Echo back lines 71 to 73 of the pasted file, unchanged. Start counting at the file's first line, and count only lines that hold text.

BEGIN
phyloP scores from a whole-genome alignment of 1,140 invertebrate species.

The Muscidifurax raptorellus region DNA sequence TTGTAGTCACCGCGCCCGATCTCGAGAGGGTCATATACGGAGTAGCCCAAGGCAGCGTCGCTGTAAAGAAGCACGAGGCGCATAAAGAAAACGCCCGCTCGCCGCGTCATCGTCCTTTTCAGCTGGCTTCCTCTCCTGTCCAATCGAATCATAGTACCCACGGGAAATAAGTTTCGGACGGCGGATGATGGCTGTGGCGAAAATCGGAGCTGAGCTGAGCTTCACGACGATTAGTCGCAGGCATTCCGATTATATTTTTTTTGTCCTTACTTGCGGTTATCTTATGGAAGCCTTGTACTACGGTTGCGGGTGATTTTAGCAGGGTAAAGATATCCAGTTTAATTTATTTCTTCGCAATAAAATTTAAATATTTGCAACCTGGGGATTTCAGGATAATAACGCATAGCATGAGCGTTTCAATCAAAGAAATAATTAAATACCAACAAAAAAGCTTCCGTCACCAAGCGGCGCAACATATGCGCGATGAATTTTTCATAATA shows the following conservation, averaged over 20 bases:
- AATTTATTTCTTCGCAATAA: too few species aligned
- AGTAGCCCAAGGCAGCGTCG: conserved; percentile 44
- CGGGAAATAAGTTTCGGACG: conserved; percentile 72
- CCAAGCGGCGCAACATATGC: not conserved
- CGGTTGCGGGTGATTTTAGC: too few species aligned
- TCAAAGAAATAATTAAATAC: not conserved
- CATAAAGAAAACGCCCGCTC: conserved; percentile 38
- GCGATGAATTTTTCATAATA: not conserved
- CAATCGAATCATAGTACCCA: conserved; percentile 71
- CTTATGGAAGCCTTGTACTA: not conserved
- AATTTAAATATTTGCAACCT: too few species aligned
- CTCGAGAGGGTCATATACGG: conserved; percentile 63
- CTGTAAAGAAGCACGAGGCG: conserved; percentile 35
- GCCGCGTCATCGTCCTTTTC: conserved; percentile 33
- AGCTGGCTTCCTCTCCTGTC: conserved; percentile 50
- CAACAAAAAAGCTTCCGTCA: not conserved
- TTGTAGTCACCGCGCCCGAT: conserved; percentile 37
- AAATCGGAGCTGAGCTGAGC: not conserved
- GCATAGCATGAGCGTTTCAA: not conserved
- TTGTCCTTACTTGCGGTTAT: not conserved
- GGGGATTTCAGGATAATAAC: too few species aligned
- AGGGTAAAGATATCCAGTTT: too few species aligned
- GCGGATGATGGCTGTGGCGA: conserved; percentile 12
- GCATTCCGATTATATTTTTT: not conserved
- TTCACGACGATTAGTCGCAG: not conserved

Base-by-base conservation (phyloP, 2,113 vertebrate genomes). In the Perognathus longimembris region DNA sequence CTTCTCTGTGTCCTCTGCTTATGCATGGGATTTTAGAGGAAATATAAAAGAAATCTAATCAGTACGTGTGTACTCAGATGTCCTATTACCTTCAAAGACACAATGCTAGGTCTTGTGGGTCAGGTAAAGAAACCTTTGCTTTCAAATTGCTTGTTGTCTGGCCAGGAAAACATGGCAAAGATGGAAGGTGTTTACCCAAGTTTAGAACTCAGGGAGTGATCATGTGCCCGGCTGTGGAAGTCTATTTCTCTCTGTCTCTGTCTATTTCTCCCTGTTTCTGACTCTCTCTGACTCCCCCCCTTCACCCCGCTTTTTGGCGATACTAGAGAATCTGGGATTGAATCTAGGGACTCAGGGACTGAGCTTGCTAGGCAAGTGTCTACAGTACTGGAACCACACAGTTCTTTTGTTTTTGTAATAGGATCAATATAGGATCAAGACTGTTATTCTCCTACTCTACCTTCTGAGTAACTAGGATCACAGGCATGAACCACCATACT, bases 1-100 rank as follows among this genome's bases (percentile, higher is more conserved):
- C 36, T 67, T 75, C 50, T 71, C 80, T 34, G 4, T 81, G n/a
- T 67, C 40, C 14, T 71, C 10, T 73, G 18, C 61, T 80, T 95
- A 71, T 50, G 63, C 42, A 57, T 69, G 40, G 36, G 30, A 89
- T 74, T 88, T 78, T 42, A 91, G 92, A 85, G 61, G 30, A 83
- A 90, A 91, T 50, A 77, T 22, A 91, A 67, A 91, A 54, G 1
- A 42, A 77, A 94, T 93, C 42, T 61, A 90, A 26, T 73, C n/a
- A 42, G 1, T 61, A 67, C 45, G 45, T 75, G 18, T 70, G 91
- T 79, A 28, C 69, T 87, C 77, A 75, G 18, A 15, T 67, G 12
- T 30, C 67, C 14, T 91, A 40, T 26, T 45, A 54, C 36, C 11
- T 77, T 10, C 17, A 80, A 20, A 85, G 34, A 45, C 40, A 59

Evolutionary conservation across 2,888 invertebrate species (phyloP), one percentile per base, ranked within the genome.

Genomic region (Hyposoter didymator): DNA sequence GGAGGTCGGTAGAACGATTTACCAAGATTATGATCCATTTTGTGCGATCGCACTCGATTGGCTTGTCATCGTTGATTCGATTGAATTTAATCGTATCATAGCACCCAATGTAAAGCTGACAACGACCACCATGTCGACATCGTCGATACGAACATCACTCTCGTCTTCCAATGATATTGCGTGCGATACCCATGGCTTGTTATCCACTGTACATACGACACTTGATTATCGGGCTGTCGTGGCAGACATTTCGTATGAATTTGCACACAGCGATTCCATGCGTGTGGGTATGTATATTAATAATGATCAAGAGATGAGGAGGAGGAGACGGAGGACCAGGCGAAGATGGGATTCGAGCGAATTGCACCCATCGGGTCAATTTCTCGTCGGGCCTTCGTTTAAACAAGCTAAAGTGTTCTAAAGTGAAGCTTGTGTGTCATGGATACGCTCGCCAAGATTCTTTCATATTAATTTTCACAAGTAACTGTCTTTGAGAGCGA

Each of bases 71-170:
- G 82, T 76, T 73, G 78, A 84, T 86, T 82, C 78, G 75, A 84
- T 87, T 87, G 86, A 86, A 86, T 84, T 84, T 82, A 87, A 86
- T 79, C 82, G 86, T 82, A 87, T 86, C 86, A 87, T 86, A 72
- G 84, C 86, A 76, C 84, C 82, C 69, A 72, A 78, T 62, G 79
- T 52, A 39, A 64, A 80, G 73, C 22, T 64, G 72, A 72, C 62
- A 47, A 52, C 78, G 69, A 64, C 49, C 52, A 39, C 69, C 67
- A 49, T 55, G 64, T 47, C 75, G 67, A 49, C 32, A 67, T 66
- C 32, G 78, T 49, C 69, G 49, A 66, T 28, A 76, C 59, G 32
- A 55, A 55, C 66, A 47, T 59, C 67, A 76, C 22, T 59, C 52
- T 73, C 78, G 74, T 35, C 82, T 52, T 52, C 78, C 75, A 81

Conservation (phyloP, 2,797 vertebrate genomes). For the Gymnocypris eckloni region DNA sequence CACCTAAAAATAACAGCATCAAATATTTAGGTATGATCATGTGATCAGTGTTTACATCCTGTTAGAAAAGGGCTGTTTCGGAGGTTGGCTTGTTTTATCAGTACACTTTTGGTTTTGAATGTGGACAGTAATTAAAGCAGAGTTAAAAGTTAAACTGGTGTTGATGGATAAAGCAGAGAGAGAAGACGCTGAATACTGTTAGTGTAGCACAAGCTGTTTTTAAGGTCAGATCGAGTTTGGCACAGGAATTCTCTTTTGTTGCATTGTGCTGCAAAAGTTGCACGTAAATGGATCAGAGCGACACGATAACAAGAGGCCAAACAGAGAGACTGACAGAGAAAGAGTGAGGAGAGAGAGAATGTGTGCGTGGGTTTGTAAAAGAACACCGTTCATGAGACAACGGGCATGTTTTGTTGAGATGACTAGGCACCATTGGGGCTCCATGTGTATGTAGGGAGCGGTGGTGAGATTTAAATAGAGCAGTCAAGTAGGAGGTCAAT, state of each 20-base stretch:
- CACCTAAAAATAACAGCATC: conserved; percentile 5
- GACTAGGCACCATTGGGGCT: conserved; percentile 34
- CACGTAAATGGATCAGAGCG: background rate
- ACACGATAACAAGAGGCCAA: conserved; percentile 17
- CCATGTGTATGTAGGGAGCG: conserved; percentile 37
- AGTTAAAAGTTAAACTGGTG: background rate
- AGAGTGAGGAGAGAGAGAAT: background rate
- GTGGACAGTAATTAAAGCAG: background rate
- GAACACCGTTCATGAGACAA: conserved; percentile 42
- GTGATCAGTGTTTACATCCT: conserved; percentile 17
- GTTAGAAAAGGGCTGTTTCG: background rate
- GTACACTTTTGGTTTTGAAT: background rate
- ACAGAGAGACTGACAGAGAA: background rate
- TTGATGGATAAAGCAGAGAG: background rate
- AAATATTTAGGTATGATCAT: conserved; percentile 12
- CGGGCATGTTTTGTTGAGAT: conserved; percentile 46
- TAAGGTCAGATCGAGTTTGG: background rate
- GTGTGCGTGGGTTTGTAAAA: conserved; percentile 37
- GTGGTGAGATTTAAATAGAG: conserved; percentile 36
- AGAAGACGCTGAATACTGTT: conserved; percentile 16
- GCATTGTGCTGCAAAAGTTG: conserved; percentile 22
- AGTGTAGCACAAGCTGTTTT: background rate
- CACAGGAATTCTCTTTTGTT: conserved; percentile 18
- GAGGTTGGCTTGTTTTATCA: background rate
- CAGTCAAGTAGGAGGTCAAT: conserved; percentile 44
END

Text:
- GTGGTGAGATTTAAATAGAG: conserved; percentile 36
- AGAAGACGCTGAATACTGTT: conserved; percentile 16
- GCATTGTGCTGCAAAAGTTG: conserved; percentile 22